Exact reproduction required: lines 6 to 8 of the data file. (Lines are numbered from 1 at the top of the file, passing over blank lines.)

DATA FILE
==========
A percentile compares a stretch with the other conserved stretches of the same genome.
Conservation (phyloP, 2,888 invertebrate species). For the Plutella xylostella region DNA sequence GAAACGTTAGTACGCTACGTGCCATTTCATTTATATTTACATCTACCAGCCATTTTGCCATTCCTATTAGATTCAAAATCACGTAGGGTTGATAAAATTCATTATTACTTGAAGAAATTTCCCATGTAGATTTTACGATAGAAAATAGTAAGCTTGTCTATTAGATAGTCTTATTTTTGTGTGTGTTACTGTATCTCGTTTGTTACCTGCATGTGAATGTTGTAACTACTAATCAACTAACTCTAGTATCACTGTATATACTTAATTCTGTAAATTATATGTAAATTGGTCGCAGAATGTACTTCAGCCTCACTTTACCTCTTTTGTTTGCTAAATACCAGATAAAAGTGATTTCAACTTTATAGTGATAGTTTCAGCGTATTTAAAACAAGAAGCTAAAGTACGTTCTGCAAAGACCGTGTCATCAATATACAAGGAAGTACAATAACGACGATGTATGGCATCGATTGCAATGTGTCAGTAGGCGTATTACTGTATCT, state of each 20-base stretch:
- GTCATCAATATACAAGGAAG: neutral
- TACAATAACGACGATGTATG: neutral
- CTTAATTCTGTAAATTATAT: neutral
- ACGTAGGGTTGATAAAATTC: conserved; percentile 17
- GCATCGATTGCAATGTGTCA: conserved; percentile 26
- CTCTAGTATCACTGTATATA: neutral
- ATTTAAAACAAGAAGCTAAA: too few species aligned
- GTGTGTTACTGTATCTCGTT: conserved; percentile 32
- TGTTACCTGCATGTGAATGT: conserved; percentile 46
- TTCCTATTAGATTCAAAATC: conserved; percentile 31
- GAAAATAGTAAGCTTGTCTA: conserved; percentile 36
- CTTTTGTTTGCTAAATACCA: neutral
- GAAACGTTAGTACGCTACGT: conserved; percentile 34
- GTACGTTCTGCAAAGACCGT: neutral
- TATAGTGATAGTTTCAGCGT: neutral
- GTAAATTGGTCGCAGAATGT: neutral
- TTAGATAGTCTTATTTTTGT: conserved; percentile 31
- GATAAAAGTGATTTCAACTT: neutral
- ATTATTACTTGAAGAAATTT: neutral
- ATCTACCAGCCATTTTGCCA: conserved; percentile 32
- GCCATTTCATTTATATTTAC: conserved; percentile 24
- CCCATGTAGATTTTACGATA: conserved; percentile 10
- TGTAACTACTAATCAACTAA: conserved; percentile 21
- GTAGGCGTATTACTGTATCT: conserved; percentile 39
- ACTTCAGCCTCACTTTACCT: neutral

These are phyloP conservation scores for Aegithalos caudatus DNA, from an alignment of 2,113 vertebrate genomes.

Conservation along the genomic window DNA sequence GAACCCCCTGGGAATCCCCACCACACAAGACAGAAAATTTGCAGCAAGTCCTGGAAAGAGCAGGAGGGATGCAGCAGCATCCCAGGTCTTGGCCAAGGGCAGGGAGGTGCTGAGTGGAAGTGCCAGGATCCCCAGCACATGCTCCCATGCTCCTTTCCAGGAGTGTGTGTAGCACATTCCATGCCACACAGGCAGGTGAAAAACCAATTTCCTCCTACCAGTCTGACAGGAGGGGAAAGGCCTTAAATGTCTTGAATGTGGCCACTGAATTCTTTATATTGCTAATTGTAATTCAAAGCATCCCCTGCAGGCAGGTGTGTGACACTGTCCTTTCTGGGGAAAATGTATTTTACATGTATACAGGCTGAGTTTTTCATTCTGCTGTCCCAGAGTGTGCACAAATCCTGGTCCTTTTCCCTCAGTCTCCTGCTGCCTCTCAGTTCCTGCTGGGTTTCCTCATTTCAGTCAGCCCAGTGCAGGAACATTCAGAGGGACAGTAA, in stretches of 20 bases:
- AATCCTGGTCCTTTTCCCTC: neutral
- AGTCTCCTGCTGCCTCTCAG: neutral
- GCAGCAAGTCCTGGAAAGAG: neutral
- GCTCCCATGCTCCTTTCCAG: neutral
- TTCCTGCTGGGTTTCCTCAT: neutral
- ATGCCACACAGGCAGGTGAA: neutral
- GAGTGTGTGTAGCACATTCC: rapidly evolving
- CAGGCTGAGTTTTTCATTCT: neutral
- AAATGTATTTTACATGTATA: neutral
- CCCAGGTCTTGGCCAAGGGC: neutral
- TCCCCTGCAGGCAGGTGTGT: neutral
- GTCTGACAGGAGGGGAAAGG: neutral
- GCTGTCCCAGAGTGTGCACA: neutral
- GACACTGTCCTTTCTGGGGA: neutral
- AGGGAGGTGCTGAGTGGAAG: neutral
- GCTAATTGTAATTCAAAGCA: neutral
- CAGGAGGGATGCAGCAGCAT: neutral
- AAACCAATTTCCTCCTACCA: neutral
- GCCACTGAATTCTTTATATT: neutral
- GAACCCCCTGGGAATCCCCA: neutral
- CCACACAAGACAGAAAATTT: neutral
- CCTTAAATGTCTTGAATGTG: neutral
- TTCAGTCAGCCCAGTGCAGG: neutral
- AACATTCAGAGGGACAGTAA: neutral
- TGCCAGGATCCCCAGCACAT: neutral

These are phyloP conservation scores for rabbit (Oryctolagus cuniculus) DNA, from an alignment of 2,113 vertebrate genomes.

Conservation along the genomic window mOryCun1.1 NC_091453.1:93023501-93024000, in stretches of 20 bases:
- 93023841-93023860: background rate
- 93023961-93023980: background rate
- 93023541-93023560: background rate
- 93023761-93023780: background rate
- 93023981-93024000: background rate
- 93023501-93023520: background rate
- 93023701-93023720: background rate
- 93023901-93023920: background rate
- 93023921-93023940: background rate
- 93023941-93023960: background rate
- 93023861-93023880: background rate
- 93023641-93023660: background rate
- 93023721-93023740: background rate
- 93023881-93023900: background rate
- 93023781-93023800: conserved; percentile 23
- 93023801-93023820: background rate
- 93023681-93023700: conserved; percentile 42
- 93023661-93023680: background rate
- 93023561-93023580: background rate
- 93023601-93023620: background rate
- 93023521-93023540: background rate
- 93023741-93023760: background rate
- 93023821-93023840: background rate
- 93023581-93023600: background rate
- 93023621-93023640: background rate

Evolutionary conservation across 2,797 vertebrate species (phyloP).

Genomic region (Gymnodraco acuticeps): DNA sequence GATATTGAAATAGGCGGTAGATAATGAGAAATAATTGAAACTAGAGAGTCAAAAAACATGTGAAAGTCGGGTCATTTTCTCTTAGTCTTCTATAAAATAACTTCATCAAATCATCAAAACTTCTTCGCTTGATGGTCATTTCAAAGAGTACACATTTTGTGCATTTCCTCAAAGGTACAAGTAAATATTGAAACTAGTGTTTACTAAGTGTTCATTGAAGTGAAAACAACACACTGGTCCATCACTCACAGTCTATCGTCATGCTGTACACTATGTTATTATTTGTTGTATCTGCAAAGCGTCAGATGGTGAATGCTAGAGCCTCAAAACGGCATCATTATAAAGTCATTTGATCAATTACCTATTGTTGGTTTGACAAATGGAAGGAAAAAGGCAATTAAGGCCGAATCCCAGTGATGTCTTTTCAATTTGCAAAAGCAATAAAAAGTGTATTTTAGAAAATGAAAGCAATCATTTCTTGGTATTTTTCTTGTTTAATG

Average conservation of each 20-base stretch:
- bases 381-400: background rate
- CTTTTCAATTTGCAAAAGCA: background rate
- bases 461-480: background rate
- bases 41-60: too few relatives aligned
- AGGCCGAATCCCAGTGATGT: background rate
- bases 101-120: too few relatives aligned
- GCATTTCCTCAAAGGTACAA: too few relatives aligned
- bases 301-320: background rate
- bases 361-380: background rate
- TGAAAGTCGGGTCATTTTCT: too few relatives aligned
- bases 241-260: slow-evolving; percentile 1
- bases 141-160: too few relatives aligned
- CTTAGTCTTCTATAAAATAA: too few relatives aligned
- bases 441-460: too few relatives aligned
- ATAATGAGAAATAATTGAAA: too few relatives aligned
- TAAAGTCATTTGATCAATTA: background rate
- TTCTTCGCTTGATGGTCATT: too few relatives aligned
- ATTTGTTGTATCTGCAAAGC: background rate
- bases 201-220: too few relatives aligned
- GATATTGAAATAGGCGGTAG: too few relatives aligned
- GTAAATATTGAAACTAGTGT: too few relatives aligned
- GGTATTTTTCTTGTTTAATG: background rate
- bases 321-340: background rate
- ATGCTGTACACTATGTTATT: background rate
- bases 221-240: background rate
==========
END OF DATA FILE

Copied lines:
- ACGTAGGGTTGATAAAATTC: conserved; percentile 17
- GCATCGATTGCAATGTGTCA: conserved; percentile 26
- CTCTAGTATCACTGTATATA: neutral